Innovative Waste Heat Recovery Systems and Improvements with Advanced Turbomachinery
- Created on Saturday, 01 May 2010
The increasing cost of fuel and U.S. dependency on foreign fuel supplies has renewed interest in conserving energy and in generating electric power using otherwise wasted heat energy from prime mover processes. Such power generation systems are typically based on the thermodynamic Rankine cycle or the reverse Rankine cycles (i.e., a vapor compression, a.k.a. heat pumping). These systems can use water or organic-based (i.e., refrigerant-type) working fluids for Organic Rankine Cycle (ORC) power generation.
The Department of Energy (DOE) continues to be a driving force in the development of such energy systems. When one considers that approximately one-third of the U.S. energy requirements are used in each of the transportation and industrial sectors, it is reasonable that the DOE would support projects that could increase fuel economy of mobile and stationary sources of waste energy. However, the DOE presently needs to provide some impetus to initiate basic research in these areas to make these systems more cost-effective. Whether improving the efficiency of existing energy systems via waste heat energy recovery or generating power from renewable energy resources, continuing the evolution of efficient energy generation through innovation is necessary for industrial nations as well as nations that are continuing their economic rise.
Advanced turbomachinery design and cost-effective manufacturing remain the keys to efficient energy generation from waste heat recovery and renewable energy resources. This article will describe some of the more current energy programs that the DOE is helping to support, and will also explore some additional creative innovations in “green” power generation that can help minimize the United States’ dependency on foreign oil supplies.
A discussion of advanced energy recovery and mechanical and electrical power generation cannot be made without reference to the software advances made in analyzing the thermodynamics of these advanced multi-component systems. Credit must also be given to the extraordinary advances made to CAD and CAM analysis tools and manufacturing techniques to produce efficient turbomachinery components that can meet the challenge of energy conservation, while maximizing the available renewable energy for power generation. Such programs range from the latest efforts in recovery of waste heat from transport vehicles, to the recovery of carbon dioxide and its use in power generation systems.
Waste Heat Recovery for Electric Power Generation
There was considerable interest within the newly formed DOE during the 1970s to develop Organic Rankine Cycle systems for recovering heat from waste heat sources that were generated from prime movers. The only criterion for such prime movers was that they generate large amounts of waste heat for extended periods of time.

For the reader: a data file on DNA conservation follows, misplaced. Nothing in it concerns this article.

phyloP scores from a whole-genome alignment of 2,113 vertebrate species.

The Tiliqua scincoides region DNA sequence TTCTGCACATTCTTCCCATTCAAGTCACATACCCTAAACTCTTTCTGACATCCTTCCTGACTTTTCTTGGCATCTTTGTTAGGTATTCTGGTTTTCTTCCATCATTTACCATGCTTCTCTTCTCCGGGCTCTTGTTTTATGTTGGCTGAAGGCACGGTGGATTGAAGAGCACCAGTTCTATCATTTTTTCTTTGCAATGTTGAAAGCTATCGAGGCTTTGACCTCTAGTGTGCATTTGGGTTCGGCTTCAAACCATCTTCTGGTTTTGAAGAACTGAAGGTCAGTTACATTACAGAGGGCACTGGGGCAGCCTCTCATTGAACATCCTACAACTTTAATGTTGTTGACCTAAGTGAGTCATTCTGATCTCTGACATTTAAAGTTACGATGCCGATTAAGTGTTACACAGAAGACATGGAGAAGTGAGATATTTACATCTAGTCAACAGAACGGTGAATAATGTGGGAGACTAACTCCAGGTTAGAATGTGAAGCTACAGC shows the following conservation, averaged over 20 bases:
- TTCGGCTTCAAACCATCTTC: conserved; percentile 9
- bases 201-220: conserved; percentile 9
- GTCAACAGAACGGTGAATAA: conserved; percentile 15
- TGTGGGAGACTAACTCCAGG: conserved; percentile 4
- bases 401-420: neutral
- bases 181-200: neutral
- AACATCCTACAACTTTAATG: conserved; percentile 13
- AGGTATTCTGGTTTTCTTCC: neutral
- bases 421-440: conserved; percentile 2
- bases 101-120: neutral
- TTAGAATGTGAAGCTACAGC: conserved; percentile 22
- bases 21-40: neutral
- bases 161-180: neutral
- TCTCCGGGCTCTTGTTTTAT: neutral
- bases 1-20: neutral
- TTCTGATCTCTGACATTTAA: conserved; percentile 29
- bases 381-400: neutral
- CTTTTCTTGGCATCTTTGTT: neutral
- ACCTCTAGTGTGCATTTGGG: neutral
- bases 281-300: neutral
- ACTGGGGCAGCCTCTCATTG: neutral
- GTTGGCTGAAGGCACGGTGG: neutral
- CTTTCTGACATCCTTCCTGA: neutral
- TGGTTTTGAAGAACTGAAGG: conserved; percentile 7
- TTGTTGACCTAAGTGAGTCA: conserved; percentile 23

Systems developed for mobile vehicles can also take advantage of the cost reductions inherent in systems that are mass-produced in the hundreds of thousands per year. Examples of such systems are long-haul tractor-trailers, locomotive diesels, and barge tow boats. These vehicles have one very important common characteristic that is essential for cost-effective power recovery: continuous and large amounts of waste heat released from the prime mover, typically reciprocating diesel engines.
Some 30-kW waste heat recovery systems for long-haul vehicles were prototyped for the DOE in the 1980s (see Figure 1). This endeavor, along with sim-
ilar research, was in response to the 1970s oil embargo, which caused fuel prices to soar and the lines at gasoline stations to extend over one mile. This interest has been renewed by the DOE, as evidenced by their support of several fuel economy improvement projects, including waste heat recovery from long-haul diesel engines. Such systems can improve the fuel economy by as much as 5%, even while priority is given to maintaining the “best available emissions quality” standards.
The basic ORC technology can be drastically improved upon from systems first prototyped in the 1970s and 1980s due to the availability of advanced computer control systems that are also very compact in size, the advent of advanced materials and coatings, and advancements in CFD modeling of the thermo-fluid analysis required to produce more efficient turbomachines. These improvements would not only increase the overall efficiencies of the cycles, but would also reduce engineering design and analysis costs, and thus improve the simple paybacks for these systems.
Similar applications of ORC power systems were studied for integration with engines that could be fueled by landfill gas, which otherwise would be flared for its disposal. The economics of energy today may now make the compression of landfill gas (L-CNG) economical for use in on-site maintenance vehicles, or even city-wide passenger buses where compressed natural gas (CNG) is in common use today.